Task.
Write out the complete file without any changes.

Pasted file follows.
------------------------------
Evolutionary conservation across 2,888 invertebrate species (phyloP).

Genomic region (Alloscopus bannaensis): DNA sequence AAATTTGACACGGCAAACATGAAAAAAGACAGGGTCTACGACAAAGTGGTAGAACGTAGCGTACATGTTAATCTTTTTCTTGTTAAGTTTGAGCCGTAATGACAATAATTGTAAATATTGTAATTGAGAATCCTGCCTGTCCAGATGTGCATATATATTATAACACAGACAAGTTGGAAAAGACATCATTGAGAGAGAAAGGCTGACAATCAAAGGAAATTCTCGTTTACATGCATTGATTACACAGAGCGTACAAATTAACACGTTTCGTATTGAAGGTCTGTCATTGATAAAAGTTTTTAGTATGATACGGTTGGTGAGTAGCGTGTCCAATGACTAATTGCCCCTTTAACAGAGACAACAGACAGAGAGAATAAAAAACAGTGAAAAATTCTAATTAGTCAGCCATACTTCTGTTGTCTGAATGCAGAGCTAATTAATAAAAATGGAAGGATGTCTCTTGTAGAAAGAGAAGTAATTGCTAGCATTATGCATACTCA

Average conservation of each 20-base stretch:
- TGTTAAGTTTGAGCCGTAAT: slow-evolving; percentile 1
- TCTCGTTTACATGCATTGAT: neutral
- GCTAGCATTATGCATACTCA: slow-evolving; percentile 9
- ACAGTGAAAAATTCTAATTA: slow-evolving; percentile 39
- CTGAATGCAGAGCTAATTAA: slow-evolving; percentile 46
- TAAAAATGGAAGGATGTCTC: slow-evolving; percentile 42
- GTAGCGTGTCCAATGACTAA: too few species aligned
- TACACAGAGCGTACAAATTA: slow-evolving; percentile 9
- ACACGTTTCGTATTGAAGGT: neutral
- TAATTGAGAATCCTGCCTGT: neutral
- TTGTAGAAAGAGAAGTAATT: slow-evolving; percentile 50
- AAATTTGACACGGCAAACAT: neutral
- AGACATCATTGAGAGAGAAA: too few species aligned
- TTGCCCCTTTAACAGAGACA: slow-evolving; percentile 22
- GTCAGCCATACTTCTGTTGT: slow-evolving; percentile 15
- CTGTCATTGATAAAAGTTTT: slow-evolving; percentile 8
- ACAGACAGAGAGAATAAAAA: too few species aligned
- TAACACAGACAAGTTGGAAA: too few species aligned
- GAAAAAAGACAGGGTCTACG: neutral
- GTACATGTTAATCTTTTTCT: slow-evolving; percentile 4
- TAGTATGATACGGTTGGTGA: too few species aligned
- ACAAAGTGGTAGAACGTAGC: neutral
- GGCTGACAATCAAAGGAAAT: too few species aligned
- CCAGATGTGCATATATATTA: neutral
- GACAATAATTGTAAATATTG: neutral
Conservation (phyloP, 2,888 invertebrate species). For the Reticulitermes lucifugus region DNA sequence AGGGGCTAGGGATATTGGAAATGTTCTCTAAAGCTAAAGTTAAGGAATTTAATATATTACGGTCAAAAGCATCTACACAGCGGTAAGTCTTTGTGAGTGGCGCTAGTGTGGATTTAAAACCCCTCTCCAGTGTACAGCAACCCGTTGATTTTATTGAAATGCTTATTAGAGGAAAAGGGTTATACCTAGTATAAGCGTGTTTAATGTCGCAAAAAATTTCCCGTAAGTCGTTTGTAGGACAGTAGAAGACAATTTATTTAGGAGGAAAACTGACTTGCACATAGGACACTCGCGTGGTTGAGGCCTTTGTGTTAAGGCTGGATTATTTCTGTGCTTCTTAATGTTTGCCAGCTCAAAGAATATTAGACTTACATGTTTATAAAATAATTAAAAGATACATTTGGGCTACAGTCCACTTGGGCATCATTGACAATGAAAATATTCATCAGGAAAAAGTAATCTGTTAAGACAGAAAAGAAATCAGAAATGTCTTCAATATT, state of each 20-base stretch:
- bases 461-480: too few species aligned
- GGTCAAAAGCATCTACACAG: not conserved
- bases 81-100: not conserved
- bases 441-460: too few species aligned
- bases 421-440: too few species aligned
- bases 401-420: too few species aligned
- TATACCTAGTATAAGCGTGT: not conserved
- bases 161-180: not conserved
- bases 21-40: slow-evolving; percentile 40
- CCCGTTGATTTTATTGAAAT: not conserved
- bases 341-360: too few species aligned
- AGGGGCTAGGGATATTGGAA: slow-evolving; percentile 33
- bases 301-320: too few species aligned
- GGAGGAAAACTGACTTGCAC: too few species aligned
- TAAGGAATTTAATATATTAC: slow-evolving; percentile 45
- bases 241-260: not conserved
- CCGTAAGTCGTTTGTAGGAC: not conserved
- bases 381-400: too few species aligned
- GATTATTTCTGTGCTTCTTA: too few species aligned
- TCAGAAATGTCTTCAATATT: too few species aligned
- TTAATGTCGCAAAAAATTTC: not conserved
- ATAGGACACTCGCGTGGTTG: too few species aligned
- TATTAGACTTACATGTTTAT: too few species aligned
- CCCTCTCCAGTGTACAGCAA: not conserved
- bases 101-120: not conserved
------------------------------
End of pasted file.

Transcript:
Evolutionary conservation across 2,888 invertebrate species (phyloP).

Genomic region (Alloscopus bannaensis): DNA sequence AAATTTGACACGGCAAACATGAAAAAAGACAGGGTCTACGACAAAGTGGTAGAACGTAGCGTACATGTTAATCTTTTTCTTGTTAAGTTTGAGCCGTAATGACAATAATTGTAAATATTGTAATTGAGAATCCTGCCTGTCCAGATGTGCATATATATTATAACACAGACAAGTTGGAAAAGACATCATTGAGAGAGAAAGGCTGACAATCAAAGGAAATTCTCGTTTACATGCATTGATTACACAGAGCGTACAAATTAACACGTTTCGTATTGAAGGTCTGTCATTGATAAAAGTTTTTAGTATGATACGGTTGGTGAGTAGCGTGTCCAATGACTAATTGCCCCTTTAACAGAGACAACAGACAGAGAGAATAAAAAACAGTGAAAAATTCTAATTAGTCAGCCATACTTCTGTTGTCTGAATGCAGAGCTAATTAATAAAAATGGAAGGATGTCTCTTGTAGAAAGAGAAGTAATTGCTAGCATTATGCATACTCA

Average conservation of each 20-base stretch:
- TGTTAAGTTTGAGCCGTAAT: slow-evolving; percentile 1
- TCTCGTTTACATGCATTGAT: neutral
- GCTAGCATTATGCATACTCA: slow-evolving; percentile 9
- ACAGTGAAAAATTCTAATTA: slow-evolving; percentile 39
- CTGAATGCAGAGCTAATTAA: slow-evolving; percentile 46
- TAAAAATGGAAGGATGTCTC: slow-evolving; percentile 42
- GTAGCGTGTCCAATGACTAA: too few species aligned
- TACACAGAGCGTACAAATTA: slow-evolving; percentile 9
- ACACGTTTCGTATTGAAGGT: neutral
- TAATTGAGAATCCTGCCTGT: neutral
- TTGTAGAAAGAGAAGTAATT: slow-evolving; percentile 50
- AAATTTGACACGGCAAACAT: neutral
- AGACATCATTGAGAGAGAAA: too few species aligned
- TTGCCCCTTTAACAGAGACA: slow-evolving; percentile 22
- GTCAGCCATACTTCTGTTGT: slow-evolving; percentile 15
- CTGTCATTGATAAAAGTTTT: slow-evolving; percentile 8
- ACAGACAGAGAGAATAAAAA: too few species aligned
- TAACACAGACAAGTTGGAAA: too few species aligned
- GAAAAAAGACAGGGTCTACG: neutral
- GTACATGTTAATCTTTTTCT: slow-evolving; percentile 4
- TAGTATGATACGGTTGGTGA: too few species aligned
- ACAAAGTGGTAGAACGTAGC: neutral
- GGCTGACAATCAAAGGAAAT: too few species aligned
- CCAGATGTGCATATATATTA: neutral
- GACAATAATTGTAAATATTG: neutral
Conservation (phyloP, 2,888 invertebrate species). For the Reticulitermes lucifugus region DNA sequence AGGGGCTAGGGATATTGGAAATGTTCTCTAAAGCTAAAGTTAAGGAATTTAATATATTACGGTCAAAAGCATCTACACAGCGGTAAGTCTTTGTGAGTGGCGCTAGTGTGGATTTAAAACCCCTCTCCAGTGTACAGCAACCCGTTGATTTTATTGAAATGCTTATTAGAGGAAAAGGGTTATACCTAGTATAAGCGTGTTTAATGTCGCAAAAAATTTCCCGTAAGTCGTTTGTAGGACAGTAGAAGACAATTTATTTAGGAGGAAAACTGACTTGCACATAGGACACTCGCGTGGTTGAGGCCTTTGTGTTAAGGCTGGATTATTTCTGTGCTTCTTAATGTTTGCCAGCTCAAAGAATATTAGACTTACATGTTTATAAAATAATTAAAAGATACATTTGGGCTACAGTCCACTTGGGCATCATTGACAATGAAAATATTCATCAGGAAAAAGTAATCTGTTAAGACAGAAAAGAAATCAGAAATGTCTTCAATATT, state of each 20-base stretch:
- bases 461-480: too few species aligned
- GGTCAAAAGCATCTACACAG: not conserved
- bases 81-100: not conserved
- bases 441-460: too few species aligned
- bases 421-440: too few species aligned
- bases 401-420: too few species aligned
- TATACCTAGTATAAGCGTGT: not conserved
- bases 161-180: not conserved
- bases 21-40: slow-evolving; percentile 40
- CCCGTTGATTTTATTGAAAT: not conserved
- bases 341-360: too few species aligned
- AGGGGCTAGGGATATTGGAA: slow-evolving; percentile 33
- bases 301-320: too few species aligned
- GGAGGAAAACTGACTTGCAC: too few species aligned
- TAAGGAATTTAATATATTAC: slow-evolving; percentile 45
- bases 241-260: not conserved
- CCGTAAGTCGTTTGTAGGAC: not conserved
- bases 381-400: too few species aligned
- GATTATTTCTGTGCTTCTTA: too few species aligned
- TCAGAAATGTCTTCAATATT: too few species aligned
- TTAATGTCGCAAAAAATTTC: not conserved
- ATAGGACACTCGCGTGGTTG: too few species aligned
- TATTAGACTTACATGTTTAT: too few species aligned
- CCCTCTCCAGTGTACAGCAA: not conserved
- bases 101-120: not conserved